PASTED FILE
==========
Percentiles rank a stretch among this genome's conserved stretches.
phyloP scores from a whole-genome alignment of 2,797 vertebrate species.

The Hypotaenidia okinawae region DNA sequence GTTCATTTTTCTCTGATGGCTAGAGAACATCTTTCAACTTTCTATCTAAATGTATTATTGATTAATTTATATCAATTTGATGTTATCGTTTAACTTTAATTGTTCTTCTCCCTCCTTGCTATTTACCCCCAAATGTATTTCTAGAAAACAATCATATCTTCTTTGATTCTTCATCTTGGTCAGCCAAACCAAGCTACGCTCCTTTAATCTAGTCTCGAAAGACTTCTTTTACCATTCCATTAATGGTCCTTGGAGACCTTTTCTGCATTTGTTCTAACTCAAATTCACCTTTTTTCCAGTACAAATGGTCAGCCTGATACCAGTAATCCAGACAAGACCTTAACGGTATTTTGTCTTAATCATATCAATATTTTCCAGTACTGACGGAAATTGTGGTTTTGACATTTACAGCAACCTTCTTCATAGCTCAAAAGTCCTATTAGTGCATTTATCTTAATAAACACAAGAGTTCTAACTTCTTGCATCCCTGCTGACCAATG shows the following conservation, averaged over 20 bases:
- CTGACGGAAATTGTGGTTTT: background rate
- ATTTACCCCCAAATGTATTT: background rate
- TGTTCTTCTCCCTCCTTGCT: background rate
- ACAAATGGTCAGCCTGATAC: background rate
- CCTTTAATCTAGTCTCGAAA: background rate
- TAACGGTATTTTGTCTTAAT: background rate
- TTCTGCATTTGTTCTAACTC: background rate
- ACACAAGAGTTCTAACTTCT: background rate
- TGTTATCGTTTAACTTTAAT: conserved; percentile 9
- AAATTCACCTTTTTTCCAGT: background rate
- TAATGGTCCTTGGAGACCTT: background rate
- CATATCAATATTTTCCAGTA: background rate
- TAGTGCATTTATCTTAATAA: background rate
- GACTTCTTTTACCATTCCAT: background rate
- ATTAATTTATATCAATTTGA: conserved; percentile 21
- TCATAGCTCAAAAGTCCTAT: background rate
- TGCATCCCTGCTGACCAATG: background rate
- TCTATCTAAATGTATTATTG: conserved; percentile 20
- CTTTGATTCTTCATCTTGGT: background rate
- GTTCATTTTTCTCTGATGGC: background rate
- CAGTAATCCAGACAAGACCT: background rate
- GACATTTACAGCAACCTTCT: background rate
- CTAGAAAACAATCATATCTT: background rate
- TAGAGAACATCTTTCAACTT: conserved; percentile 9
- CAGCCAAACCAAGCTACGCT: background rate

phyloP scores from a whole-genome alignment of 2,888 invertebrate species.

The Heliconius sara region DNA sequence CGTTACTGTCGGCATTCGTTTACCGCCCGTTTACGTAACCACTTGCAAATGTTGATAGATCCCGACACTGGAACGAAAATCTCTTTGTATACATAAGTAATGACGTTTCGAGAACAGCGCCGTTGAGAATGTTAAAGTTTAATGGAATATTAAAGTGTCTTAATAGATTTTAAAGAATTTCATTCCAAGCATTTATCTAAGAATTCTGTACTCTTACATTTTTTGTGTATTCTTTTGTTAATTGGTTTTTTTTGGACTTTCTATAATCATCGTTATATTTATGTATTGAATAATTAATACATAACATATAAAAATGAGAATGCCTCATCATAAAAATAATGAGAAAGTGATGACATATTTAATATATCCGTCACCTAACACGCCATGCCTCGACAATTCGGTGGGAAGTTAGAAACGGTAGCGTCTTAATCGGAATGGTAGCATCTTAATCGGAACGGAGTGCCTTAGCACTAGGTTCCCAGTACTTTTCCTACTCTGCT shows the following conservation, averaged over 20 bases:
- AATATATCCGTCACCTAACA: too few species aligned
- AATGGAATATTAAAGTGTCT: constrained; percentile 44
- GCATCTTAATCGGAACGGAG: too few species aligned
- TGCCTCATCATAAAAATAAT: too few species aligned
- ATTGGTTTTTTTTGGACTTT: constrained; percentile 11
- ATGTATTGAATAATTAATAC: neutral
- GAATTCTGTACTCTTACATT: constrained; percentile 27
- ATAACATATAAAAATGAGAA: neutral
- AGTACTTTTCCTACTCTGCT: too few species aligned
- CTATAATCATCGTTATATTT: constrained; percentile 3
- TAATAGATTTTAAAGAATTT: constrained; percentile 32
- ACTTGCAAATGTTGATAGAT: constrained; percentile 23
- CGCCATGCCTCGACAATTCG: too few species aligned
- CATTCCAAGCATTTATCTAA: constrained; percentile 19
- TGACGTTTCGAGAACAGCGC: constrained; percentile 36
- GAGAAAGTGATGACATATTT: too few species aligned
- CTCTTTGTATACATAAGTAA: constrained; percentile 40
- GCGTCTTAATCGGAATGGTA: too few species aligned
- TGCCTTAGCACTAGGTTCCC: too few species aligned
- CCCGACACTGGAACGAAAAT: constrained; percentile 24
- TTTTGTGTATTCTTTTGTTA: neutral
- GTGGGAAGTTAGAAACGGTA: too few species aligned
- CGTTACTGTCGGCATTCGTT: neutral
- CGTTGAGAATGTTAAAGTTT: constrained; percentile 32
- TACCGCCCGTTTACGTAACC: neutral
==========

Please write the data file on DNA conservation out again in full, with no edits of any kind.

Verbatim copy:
Percentiles rank a stretch among this genome's conserved stretches.
phyloP scores from a whole-genome alignment of 2,797 vertebrate species.

The Hypotaenidia okinawae region DNA sequence GTTCATTTTTCTCTGATGGCTAGAGAACATCTTTCAACTTTCTATCTAAATGTATTATTGATTAATTTATATCAATTTGATGTTATCGTTTAACTTTAATTGTTCTTCTCCCTCCTTGCTATTTACCCCCAAATGTATTTCTAGAAAACAATCATATCTTCTTTGATTCTTCATCTTGGTCAGCCAAACCAAGCTACGCTCCTTTAATCTAGTCTCGAAAGACTTCTTTTACCATTCCATTAATGGTCCTTGGAGACCTTTTCTGCATTTGTTCTAACTCAAATTCACCTTTTTTCCAGTACAAATGGTCAGCCTGATACCAGTAATCCAGACAAGACCTTAACGGTATTTTGTCTTAATCATATCAATATTTTCCAGTACTGACGGAAATTGTGGTTTTGACATTTACAGCAACCTTCTTCATAGCTCAAAAGTCCTATTAGTGCATTTATCTTAATAAACACAAGAGTTCTAACTTCTTGCATCCCTGCTGACCAATG shows the following conservation, averaged over 20 bases:
- CTGACGGAAATTGTGGTTTT: background rate
- ATTTACCCCCAAATGTATTT: background rate
- TGTTCTTCTCCCTCCTTGCT: background rate
- ACAAATGGTCAGCCTGATAC: background rate
- CCTTTAATCTAGTCTCGAAA: background rate
- TAACGGTATTTTGTCTTAAT: background rate
- TTCTGCATTTGTTCTAACTC: background rate
- ACACAAGAGTTCTAACTTCT: background rate
- TGTTATCGTTTAACTTTAAT: conserved; percentile 9
- AAATTCACCTTTTTTCCAGT: background rate
- TAATGGTCCTTGGAGACCTT: background rate
- CATATCAATATTTTCCAGTA: background rate
- TAGTGCATTTATCTTAATAA: background rate
- GACTTCTTTTACCATTCCAT: background rate
- ATTAATTTATATCAATTTGA: conserved; percentile 21
- TCATAGCTCAAAAGTCCTAT: background rate
- TGCATCCCTGCTGACCAATG: background rate
- TCTATCTAAATGTATTATTG: conserved; percentile 20
- CTTTGATTCTTCATCTTGGT: background rate
- GTTCATTTTTCTCTGATGGC: background rate
- CAGTAATCCAGACAAGACCT: background rate
- GACATTTACAGCAACCTTCT: background rate
- CTAGAAAACAATCATATCTT: background rate
- TAGAGAACATCTTTCAACTT: conserved; percentile 9
- CAGCCAAACCAAGCTACGCT: background rate

phyloP scores from a whole-genome alignment of 2,888 invertebrate species.

The Heliconius sara region DNA sequence CGTTACTGTCGGCATTCGTTTACCGCCCGTTTACGTAACCACTTGCAAATGTTGATAGATCCCGACACTGGAACGAAAATCTCTTTGTATACATAAGTAATGACGTTTCGAGAACAGCGCCGTTGAGAATGTTAAAGTTTAATGGAATATTAAAGTGTCTTAATAGATTTTAAAGAATTTCATTCCAAGCATTTATCTAAGAATTCTGTACTCTTACATTTTTTGTGTATTCTTTTGTTAATTGGTTTTTTTTGGACTTTCTATAATCATCGTTATATTTATGTATTGAATAATTAATACATAACATATAAAAATGAGAATGCCTCATCATAAAAATAATGAGAAAGTGATGACATATTTAATATATCCGTCACCTAACACGCCATGCCTCGACAATTCGGTGGGAAGTTAGAAACGGTAGCGTCTTAATCGGAATGGTAGCATCTTAATCGGAACGGAGTGCCTTAGCACTAGGTTCCCAGTACTTTTCCTACTCTGCT shows the following conservation, averaged over 20 bases:
- AATATATCCGTCACCTAACA: too few species aligned
- AATGGAATATTAAAGTGTCT: constrained; percentile 44
- GCATCTTAATCGGAACGGAG: too few species aligned
- TGCCTCATCATAAAAATAAT: too few species aligned
- ATTGGTTTTTTTTGGACTTT: constrained; percentile 11
- ATGTATTGAATAATTAATAC: neutral
- GAATTCTGTACTCTTACATT: constrained; percentile 27
- ATAACATATAAAAATGAGAA: neutral
- AGTACTTTTCCTACTCTGCT: too few species aligned
- CTATAATCATCGTTATATTT: constrained; percentile 3
- TAATAGATTTTAAAGAATTT: constrained; percentile 32
- ACTTGCAAATGTTGATAGAT: constrained; percentile 23
- CGCCATGCCTCGACAATTCG: too few species aligned
- CATTCCAAGCATTTATCTAA: constrained; percentile 19
- TGACGTTTCGAGAACAGCGC: constrained; percentile 36
- GAGAAAGTGATGACATATTT: too few species aligned
- CTCTTTGTATACATAAGTAA: constrained; percentile 40
- GCGTCTTAATCGGAATGGTA: too few species aligned
- TGCCTTAGCACTAGGTTCCC: too few species aligned
- CCCGACACTGGAACGAAAAT: constrained; percentile 24
- TTTTGTGTATTCTTTTGTTA: neutral
- GTGGGAAGTTAGAAACGGTA: too few species aligned
- CGTTACTGTCGGCATTCGTT: neutral
- CGTTGAGAATGTTAAAGTTT: constrained; percentile 32
- TACCGCCCGTTTACGTAACC: neutral